In terms of internet and cyberspace, July 2002 truly was "back in the day." After I finished the year-long Community Economic Development certificate program in May 2002, I noticed a lot of people had started web logs or blogs. With The City and The Cities always front and center in my conscious and subconscious, a couple summers earlier I'd created an urban page in the old MSN groups, but despite having just finished the CED program that gave me yet another credential for urban/inner city ministry, why not concentrate on theology again? I made a long list of possible blog names, and chose desert spirit's fire for theological reasons, because it was easy to say, and sounded good.

Today's exactly four weeks after my official blogoversary, and please don't pay attention to the button on the sidebar that says it will happen in 45 days―I tried updating the code, and nothing changed. In the church we celebrate important days in 8-day spans of octaves; Easter, the most important feast, is 50 days―a week of weeks. Happy Very Belated Blogoversary, desert spirit's fire!

cake photo from Gracey on morguefile; picture decorated with Bombshell Pro typography by me as suntreeriver design

Monday, August 10, 2015

testimony tuesday: Elijah!

Today my Testimony Tuesday links to Testimony Tuesday on Holly Barrett's blog. and Jennifer Dukes Lee's Tell His Story.

Get up and eat, otherwise the journey will be too much for you.

1 Kings 19:7

Each day for the past week I've been reading that day's scripture study portion in a book I recently chose from Amazon Vine, Set Apart: Holy Habits of Prophets and Kings. It's sort of a combination book study and topical study (how cool is that?!) that had excellent reviews, I trust the United Methodist pub house Abingdon imprint, and I don't know the historical books of Judges, Samuel, Kings, or Chronicles nearly well enough.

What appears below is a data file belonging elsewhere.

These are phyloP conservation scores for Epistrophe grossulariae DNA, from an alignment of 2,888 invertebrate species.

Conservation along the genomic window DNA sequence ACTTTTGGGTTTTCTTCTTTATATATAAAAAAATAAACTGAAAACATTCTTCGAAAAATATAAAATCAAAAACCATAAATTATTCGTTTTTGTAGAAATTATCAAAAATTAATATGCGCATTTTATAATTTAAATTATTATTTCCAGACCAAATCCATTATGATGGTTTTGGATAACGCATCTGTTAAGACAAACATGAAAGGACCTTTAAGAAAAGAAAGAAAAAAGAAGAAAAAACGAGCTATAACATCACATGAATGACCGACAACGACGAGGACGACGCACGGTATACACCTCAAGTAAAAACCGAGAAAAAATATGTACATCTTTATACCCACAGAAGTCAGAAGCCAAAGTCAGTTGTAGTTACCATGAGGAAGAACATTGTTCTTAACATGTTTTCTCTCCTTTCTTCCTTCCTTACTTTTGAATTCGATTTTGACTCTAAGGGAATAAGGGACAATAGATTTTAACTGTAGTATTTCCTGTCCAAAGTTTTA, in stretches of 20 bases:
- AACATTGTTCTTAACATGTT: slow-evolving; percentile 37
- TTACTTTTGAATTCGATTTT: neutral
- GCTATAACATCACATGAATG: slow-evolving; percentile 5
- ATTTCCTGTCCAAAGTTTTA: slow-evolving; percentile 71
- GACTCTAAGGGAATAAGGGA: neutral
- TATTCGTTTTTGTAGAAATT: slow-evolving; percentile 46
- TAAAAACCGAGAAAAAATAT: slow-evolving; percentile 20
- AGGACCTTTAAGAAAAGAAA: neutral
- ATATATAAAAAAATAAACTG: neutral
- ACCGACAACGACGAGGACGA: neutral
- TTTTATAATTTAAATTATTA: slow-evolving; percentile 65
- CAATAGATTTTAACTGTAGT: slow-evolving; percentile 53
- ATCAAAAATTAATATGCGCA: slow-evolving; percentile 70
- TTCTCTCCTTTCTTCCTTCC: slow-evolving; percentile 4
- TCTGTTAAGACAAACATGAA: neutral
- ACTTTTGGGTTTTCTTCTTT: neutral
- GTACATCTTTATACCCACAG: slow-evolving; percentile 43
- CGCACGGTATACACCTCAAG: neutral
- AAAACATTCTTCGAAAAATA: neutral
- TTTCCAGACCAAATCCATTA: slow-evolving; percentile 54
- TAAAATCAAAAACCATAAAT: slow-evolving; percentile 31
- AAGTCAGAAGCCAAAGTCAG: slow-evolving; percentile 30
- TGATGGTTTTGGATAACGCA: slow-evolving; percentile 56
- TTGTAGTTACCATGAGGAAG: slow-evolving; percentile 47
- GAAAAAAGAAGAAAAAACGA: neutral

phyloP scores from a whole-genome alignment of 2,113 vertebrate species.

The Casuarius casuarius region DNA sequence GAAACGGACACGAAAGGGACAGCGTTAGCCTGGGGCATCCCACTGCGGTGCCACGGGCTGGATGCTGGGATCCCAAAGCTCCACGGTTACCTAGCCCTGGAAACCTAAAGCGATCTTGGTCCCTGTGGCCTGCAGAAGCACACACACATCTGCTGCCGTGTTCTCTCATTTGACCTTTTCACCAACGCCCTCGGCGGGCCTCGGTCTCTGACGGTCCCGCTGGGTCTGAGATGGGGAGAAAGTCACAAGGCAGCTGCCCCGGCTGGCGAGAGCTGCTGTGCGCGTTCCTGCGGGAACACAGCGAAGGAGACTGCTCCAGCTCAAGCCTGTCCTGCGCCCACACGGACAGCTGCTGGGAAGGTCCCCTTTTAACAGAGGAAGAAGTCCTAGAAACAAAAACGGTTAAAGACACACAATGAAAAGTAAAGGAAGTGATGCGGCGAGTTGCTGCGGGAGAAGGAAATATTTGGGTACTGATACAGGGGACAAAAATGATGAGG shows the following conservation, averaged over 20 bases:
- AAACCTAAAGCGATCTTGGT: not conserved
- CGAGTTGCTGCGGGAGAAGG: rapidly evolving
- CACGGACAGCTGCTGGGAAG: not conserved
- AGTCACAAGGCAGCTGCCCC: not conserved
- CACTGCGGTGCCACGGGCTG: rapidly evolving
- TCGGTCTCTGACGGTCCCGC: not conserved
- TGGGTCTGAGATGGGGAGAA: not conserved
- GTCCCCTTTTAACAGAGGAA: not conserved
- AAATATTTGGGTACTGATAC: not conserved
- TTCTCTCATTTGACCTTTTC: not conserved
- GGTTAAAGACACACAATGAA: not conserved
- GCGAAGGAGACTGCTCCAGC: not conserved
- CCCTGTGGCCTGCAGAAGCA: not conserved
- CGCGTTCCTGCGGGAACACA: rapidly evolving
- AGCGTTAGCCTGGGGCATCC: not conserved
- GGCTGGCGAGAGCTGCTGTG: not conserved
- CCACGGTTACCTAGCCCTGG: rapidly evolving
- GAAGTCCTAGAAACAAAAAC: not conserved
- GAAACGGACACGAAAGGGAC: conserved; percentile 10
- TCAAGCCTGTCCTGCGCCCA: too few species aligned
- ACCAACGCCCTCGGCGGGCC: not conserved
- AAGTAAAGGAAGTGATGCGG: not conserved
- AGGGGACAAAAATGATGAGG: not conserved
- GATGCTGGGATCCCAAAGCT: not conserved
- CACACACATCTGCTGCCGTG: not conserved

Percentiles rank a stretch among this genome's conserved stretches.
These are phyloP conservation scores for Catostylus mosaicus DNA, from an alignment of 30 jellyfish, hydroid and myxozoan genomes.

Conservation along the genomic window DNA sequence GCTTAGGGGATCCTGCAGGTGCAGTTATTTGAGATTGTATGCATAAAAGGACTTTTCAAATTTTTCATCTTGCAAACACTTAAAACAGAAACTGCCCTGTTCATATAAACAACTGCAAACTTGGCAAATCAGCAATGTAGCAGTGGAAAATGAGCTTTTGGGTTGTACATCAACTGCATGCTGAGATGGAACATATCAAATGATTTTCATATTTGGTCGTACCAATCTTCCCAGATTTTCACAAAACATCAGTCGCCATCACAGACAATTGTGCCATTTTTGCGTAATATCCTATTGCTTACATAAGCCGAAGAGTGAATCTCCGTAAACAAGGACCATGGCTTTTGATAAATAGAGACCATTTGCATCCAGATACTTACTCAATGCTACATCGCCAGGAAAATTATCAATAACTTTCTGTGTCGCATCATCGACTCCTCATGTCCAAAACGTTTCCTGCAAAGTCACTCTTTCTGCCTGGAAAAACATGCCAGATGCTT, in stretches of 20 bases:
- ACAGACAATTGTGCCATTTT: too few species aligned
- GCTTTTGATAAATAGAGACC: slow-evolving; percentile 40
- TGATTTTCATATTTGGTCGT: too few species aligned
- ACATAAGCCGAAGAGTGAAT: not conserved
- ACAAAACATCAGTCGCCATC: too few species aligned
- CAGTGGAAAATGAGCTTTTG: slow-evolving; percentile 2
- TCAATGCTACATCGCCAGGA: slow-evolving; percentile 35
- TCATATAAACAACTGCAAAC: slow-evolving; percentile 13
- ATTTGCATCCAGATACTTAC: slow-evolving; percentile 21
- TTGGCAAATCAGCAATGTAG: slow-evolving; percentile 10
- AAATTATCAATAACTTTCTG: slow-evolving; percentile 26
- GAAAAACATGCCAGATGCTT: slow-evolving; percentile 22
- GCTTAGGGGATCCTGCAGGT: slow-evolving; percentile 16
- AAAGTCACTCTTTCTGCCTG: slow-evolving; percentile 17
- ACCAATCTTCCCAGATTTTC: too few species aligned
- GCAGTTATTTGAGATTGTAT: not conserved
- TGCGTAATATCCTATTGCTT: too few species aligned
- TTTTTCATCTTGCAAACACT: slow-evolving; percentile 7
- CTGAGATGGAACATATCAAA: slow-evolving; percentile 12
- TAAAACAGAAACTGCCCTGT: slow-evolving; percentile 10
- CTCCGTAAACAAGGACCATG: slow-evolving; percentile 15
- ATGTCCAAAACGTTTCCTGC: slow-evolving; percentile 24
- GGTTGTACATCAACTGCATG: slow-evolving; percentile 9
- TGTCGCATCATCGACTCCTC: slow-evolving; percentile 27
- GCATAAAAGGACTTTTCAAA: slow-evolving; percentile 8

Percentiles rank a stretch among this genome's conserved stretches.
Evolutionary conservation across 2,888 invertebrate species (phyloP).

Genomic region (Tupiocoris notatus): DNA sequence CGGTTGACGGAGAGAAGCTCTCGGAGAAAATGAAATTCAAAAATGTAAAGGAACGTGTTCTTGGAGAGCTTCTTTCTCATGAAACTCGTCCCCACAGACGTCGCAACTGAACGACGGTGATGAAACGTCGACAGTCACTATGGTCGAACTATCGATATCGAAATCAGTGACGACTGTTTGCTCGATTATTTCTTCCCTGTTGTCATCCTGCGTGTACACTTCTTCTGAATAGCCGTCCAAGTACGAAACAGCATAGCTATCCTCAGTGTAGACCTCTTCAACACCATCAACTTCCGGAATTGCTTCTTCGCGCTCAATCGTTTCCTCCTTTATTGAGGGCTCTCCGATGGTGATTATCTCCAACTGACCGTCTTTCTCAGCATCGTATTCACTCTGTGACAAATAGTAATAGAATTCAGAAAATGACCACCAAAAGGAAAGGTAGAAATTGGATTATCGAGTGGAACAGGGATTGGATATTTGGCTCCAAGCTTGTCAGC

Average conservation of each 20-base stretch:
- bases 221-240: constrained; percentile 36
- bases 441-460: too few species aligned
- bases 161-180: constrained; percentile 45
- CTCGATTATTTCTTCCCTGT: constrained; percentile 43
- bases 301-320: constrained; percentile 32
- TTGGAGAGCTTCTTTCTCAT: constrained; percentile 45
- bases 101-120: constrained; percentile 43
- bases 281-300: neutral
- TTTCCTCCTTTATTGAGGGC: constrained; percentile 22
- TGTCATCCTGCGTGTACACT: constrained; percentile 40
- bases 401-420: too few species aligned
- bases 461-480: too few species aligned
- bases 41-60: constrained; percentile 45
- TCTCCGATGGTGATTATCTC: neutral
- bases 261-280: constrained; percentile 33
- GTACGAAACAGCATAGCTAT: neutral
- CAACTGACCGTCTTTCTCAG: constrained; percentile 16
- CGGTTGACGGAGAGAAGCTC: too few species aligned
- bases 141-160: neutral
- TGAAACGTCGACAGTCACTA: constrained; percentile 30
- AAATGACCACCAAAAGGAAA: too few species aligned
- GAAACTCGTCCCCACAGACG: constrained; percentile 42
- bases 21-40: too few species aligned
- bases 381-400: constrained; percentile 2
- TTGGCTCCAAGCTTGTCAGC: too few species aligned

It had to be inspired and serendipitous that the scripture passage, study, and refection on 1 Kings 19:1-11 I read Saturday evening featured the same text we heard at church Sunday morning! Everyone gets into depressive funks at times; many folks experience clinical depression. Maybe Elijah had clinical depression, or possibly he had severe existential depression—after all, he was a prophet, and you know prophecy is a heavy-duty calling! I love how this text addresses Elijah's exhaustion and discouragement with physical touch (twice!) and with an admonition to eat something (twice!)! Long ago I learned when I felt seriously discouraged and hopeless, I needed to eat something. Anything. Now! A little food of any kind would give me enough perspective to sort through whatever was happening that made me feel so terrible, and I learned I needed to have a good meal as soon as possible, as well. Or the journey will be too much...

For Sunday, 09 August – Pentecost 11 – the first reading in the Revised Common Lectionary was 1 Kings 19:4-8.

4But he [Elijah] himself went a day's journey into the wilderness, and came and sat down under a solitary broom tree. He asked that he might die: "It is enough; now, O Lord, take away my life, for I am no better than my ancestors." 5Then he lay down under the broom tree and fell asleep. Suddenly an angel touched him and said to him, "Get up and eat." 6He looked, and there at his head was a cake baked on hot stones, and a jar of water. He ate and drank, and lay down again. 7The angel of the Lord came a second time, touched him, and said, "Get up and eat, otherwise the journey will be too much for you." 8He got up, and ate and drank; then he went in the strength of that food forty days and forty nights to Horeb the mount of God.